Sneha Pandit joins the group of PhD students at RoCS

"Stars are the driving force to the life as we know it, so to understand the origins of life, understanding stars is crucial." - Sneha Pandit

Sneha Pandit, new PhD student at RoCS, in her hometown. Credits: S. Pandit.

After her bachelor and master studies in Physics and Engineering Sciences from Indian Institute of Science Education and Research, Bhopal, Sneha Vaibhav Pandit joined the Rosseland Centre for Solar Physics (RoCS) in August 2019.

A leap in a new field

For her master's thesis, Sneha studied the phase transition from nuclear matter to quark matter at the core of neutron stars, a type of compact objects. Although her simulation-based background, Sneha stepped in a field of study new for her: observations. 

– The passion for understanding the stars is the same! Now I am very excited to work with the “actual” stars. I find it fascinating that we can efficiently observe the objects which are far away from us, says Sneha.

Sun as a model for distant stars

The Sun can be observed and studied so closely, that astronomers can treat a few stars as suns far away from us in a similar manner.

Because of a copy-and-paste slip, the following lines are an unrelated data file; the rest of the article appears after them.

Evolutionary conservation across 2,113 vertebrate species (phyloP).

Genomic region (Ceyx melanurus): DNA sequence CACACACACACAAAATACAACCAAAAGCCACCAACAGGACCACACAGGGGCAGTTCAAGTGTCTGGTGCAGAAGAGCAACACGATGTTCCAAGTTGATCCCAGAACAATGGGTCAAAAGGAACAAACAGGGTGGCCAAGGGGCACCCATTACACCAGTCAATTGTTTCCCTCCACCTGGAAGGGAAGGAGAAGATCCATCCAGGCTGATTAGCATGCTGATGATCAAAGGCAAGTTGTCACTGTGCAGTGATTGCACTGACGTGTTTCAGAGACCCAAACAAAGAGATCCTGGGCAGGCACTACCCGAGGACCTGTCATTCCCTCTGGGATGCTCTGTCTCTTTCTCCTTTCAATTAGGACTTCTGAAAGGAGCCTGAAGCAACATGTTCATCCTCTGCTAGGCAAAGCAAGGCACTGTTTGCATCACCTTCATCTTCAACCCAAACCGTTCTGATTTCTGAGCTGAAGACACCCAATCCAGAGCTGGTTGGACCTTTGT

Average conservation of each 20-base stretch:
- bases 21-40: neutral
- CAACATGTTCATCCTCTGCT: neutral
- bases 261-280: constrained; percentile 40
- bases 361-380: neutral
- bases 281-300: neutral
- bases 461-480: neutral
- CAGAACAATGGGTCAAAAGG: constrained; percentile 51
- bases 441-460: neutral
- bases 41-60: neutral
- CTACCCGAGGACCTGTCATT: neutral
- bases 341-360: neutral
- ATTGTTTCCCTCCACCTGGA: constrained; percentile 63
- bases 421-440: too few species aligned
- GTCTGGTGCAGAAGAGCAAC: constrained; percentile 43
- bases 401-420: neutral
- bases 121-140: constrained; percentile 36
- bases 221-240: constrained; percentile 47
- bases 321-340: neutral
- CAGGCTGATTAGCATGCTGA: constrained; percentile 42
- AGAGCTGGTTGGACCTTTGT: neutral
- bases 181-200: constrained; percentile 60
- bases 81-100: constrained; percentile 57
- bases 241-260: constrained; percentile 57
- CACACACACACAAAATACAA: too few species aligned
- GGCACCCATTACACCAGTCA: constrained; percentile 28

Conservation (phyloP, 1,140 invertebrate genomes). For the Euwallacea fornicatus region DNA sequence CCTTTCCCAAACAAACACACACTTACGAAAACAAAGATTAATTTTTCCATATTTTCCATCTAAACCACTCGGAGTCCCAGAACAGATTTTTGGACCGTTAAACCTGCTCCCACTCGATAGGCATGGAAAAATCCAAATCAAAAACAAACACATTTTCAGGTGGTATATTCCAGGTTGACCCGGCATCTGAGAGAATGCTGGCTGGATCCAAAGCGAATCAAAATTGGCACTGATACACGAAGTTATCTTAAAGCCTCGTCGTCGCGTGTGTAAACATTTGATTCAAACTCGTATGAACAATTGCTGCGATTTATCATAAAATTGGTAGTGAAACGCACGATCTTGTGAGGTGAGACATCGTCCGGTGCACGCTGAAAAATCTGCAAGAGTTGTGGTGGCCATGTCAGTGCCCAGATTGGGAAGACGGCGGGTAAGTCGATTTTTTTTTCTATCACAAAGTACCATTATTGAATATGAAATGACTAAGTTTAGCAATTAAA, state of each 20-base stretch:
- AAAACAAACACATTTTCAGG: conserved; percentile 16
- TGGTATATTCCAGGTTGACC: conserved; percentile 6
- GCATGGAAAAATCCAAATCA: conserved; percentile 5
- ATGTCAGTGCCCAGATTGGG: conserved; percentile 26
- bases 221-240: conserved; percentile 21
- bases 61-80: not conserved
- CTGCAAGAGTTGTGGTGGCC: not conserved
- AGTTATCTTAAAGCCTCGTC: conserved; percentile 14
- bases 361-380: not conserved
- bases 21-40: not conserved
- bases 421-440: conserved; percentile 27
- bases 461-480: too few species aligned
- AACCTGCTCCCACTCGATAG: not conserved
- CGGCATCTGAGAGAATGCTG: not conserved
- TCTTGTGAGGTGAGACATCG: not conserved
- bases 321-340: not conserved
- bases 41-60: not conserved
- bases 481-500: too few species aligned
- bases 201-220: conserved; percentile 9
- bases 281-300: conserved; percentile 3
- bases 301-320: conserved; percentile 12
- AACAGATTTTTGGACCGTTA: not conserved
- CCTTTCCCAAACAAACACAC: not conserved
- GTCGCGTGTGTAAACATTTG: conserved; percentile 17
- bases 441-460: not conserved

– This will help us understand the stellar structure better. And it could be a step further towards finding a solution for the coronal heating problem, comments Sneha.

Comparing full disk maps from ALMA and SDO AIA to understand the temperatures and structures of different layers of the sun. Credits: S. Pandit.

– What are you going to study?

– I want to compare solar atmospheric spectral lines from simulations and observations. Spectral lines contain a vast amount of information about the solar atmosphere, and I want to study the observable effect of accelerated particles, explains Sneha.

Comparing the observations and numerical simulations, Sneha aims to come up with a model that could shed some more light on the structure of stars in general.

Norway and RoCS: the place to be

Sneha always wanted to study in a different country for a while to have a first-hand experience of other cultures. 

– Norway has always attracted me since I came to know about the beautiful northern lights and the midnight sun. Also, the reputation of RoCS follows it everywhere. So, if I want to work on the Sun, this is the place to be!

Sneha talks about the Sun and our solar system to 8-years-old kids of a school in Oslo.

– What is your experience at the Institute for Theoretical Astrophysics so far?

– Oslo is a wonderful city! It has a nice warmth in the snow. The people here at ITA are very helpful, understanding and considerate. It is not difficult to fit in. In a few days' time this has already started to feel like home, although there are many differences, like, food, the challenging weather and the culture, confesses Sneha.

– Any expectations?

– I expect that I will become a better researcher and have interactions and associations with the great scientists in the field. This would be very influential for my career in the long run. Setting a colorful life in a big city by myself is a task in which I believe I will succeed!

Published Jan. 13, 2020 9:56 AM - Last modified Jan. 7, 2021 12:05 PM